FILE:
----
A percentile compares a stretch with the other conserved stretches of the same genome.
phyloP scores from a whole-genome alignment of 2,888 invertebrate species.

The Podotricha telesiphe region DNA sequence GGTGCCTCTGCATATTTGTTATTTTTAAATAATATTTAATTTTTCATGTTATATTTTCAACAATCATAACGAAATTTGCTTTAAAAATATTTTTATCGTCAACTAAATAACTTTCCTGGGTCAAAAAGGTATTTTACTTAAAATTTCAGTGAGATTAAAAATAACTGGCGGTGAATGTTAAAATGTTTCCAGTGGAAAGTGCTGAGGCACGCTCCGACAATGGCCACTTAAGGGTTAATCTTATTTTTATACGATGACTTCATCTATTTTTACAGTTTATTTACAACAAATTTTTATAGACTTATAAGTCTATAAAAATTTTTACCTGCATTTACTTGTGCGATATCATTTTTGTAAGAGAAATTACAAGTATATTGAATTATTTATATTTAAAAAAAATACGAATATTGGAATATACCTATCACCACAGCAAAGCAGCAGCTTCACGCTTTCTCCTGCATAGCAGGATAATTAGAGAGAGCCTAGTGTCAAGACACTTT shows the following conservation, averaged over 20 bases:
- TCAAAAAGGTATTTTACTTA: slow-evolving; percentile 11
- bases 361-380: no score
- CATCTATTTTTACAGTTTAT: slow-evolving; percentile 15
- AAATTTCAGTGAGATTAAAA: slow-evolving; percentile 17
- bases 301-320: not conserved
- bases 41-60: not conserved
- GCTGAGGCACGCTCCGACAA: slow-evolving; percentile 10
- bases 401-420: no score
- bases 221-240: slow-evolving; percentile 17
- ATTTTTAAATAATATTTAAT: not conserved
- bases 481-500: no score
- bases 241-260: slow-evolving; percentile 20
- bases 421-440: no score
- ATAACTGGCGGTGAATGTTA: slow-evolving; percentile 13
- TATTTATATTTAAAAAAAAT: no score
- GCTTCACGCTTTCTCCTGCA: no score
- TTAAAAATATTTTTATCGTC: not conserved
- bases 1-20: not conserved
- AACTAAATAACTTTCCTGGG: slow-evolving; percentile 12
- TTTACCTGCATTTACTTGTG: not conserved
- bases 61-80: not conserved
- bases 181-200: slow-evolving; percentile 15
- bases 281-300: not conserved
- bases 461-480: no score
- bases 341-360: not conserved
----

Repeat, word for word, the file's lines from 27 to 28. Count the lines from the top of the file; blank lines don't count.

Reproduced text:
- bases 461-480: no score
- bases 341-360: not conserved